Andrew

Member
  • Content count

    2,510
  • Joined

  • Last visited

About Andrew

  • Rank
    And a good day to you, sir!
  • Birthday 06/12/1968

Contact Methods

  • Website URL
    http://
  • ICQ
    0

Profile Information

  • Gender
    Male
  • Location
    Eastern Tennessee

Previous Fields

  • Occupation
    psychiatrist

Recent Profile Visitors

2,166 profile views
  1. I think Stephen Prince - in probably the best English language book on Kurosawa's career, The Warrior's Camera - considers this connection the most substantially of any writer I've seen. I don't recall coming across any articles or chapters that consider this issue specifically when I wrote my chapter on Kurosawa for the book Ken Morefield edited several years ago. And scanning the index of Prince's book, he name-checks Dostoevsky nearly 20 times.
  2. I don't know that I want to fully defend that scene, as it is certainly over the top. But I can see why Kurosawa included it, as it shows that Niide is quite capable of reacting violently to try and right the world, yet regrets doing so and has chosen a path of healing instead. I imagine this was an especially relevant point of view for a society that had recently been perceived as an extension of the military for over 10 years. IIRC, Kurosawa was especially inspired by Dostoevsky's The Insulted and the Injured in writing this script.
  3. This one had escaped my notice; thanks for the recommendation.
  4. THERE BE SPOILERS AHEAD I dunno, I think a golden mean can be found between fetishizing violence (I only made it through 45 min or so of Hacksaw Ridge before turning it off as war porn) and sanitizing it. With its bloodlessness, Dunkirk erred to the opposite extreme (when bombs drop on a crowded beach, the result will look a whole lot different than what we saw here). And the dangers endured by the characters here (especially the repeated scenes with water filling compartments) felt too movie cliche to me, such that I never felt the main characters in these scenes were actually in grave danger.
  5. Yeah, count me underwhelmed as well. A few major drawbacks to it: 1) it felt too clinical with its near-total lack of character development; 2) some of the CGI effects were unconvincing; 3) the three separate Inception-esque timelines were quite disorienting at first. To be sure, there were some very touching moments, especially around Mark Rylance's character and the civilian rescue efforts. Overall, though, this feels far inferior to Nolan's best work.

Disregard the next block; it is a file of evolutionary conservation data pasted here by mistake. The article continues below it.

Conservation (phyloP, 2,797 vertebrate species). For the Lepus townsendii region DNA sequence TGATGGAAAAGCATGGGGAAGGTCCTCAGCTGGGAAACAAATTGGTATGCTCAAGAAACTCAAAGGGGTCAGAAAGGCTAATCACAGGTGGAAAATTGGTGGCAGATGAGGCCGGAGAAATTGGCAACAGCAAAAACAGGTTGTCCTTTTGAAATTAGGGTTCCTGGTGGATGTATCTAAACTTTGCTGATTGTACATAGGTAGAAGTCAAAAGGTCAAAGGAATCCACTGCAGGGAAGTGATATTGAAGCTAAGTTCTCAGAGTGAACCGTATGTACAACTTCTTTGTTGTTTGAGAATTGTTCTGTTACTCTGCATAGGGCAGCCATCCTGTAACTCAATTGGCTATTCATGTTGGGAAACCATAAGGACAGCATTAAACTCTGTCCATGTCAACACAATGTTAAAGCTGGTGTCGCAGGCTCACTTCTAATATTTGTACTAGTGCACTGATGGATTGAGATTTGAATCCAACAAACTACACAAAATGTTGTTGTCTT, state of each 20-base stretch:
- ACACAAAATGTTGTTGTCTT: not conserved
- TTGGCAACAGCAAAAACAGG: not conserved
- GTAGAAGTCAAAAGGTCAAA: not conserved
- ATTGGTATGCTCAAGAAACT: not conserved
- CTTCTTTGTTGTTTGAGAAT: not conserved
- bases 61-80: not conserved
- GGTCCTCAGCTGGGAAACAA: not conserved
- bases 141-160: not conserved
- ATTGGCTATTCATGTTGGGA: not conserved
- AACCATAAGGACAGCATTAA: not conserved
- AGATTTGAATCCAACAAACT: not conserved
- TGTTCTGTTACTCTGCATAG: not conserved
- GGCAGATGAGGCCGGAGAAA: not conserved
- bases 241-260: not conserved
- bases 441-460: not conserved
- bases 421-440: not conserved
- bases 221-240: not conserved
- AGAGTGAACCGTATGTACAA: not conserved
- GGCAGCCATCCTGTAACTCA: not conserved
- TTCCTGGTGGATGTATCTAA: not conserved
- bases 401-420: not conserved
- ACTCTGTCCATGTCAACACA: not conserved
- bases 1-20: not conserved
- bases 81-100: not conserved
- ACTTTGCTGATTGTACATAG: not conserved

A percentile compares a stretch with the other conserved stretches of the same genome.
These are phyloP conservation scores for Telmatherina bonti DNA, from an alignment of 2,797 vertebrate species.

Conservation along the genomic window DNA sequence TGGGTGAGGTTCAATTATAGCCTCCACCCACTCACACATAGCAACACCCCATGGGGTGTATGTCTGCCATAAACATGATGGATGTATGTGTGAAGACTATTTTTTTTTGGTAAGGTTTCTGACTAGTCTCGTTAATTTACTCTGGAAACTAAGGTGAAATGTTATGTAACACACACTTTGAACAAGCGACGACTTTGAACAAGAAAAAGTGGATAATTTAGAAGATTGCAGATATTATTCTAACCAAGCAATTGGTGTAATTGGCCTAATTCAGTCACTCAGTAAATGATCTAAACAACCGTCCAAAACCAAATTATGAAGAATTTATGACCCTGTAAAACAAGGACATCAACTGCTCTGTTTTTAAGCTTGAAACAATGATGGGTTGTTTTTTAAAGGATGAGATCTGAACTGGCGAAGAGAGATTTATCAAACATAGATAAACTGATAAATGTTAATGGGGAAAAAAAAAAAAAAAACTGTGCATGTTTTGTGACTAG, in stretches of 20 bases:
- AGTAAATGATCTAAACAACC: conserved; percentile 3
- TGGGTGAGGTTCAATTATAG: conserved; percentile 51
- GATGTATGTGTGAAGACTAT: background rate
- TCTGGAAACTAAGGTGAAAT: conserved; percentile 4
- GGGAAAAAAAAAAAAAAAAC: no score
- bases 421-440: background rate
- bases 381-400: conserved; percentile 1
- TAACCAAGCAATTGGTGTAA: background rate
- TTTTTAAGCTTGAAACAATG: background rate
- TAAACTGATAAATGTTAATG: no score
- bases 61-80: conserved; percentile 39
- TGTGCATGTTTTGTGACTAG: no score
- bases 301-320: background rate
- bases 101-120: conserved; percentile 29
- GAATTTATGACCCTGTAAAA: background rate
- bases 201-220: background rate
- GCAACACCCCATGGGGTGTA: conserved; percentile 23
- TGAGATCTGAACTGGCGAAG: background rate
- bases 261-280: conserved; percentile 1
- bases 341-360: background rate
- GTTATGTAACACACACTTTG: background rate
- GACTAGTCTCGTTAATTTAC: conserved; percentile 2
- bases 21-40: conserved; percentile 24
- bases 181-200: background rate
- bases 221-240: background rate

6. After a meh couple of months at the cineplex, this was a good one, and quite timely. Here's my review: http://www.patheos.com/blogs/secularcinephile/2017/07/beatriz-dinner-fish-water-parable-time/
  7. My wife and I loved this (Season 1 > 3 > 2). The final season is batshit crazy but iresistibly watchable. I couldn't tolerate Lost, nor the source material for this show, but yeah, this worked for me. Terrific finale; the entire third season explores the desperate things that people will believe to make grief and the brevity of life bearable, but credibly keeps an open mind as to the objective veracity of some of those beliefs. As Iris Dement's opening tune states, they're willing to let the mystery be.
  8. If you have teens (especially, by my informal survey, teenaged daughters), they've likely already watched this series. In a moment of deep pride for me, my daughter and I co-wrote a review of the series (in which, truth be told, she did the heavy lifting). We both agree that the show is a substantial success aesthetically (using the talents of folks like Jessica Yu, Gregg Araki, and Tom McCarthy), but fails by its irresponsible handling of serious topics like teen suicide and sexual trauma. Here's the link to our full analysis: http://www.patheos.com/blogs/secularcinephile/2017/06/high-school-trauma-edutainment-teenagers-dads-responses-13-reasons/
  9. This was an excellent read (or listen, actually). I hope the film does it right; for its theme, it was surprisingly un-bitter and understated.
  10. Thank you for all of that exposition, Peter. I thought Prometheus was fun and creepy, even if it had way too much of scientists behaving stupidly. Covenant, OTOH, just felt flat and predictable after its first 30 minutes. Here's my full review, though it feels a bit extraneous after Peter's commentary: http://www.patheos.com/blogs/secularcinephile/2017/05/alien-covenant-starts-promisingly-fails-stretch/
  11. Title: The WayDirector: Emilio EstevezYear: 2010Language: EnglishIMDB Link: http://www.imdb.com/title/tt1441912/?ref_=nv_sr_2YouTube Link (a clip of/trailer for the film): Link to the A&F thread on the film (if there is one):
  12. It's been available on HBO for a month or so, but I finally got around to watching it. I thought this was an excellent overview of recent Syrian events, offering clarity while not sacrificing accuracy. Very gutsy reporting (much of the footage was captured by ordinary Syrian citizens and activists), but it's not for the faint of heart, as it doesn't flinch away from showing the actions and consequences of the brutality perpetrated by Assad, Putin, and ISIS. Here's the link to my full review: http://www.patheos.com/blogs/secularcinephile/2017/05/cries-syria-illuminating-gut-wrenching-masterclass-current-events-filmmaking/
  13. I know Gray's earlier film The Immigrant got lotsa love around here, but I think this is even better: http://www.patheos.com/blogs/secularcinephile/2017/04/lost-city-z-enchanting-throwback-progressive-twist/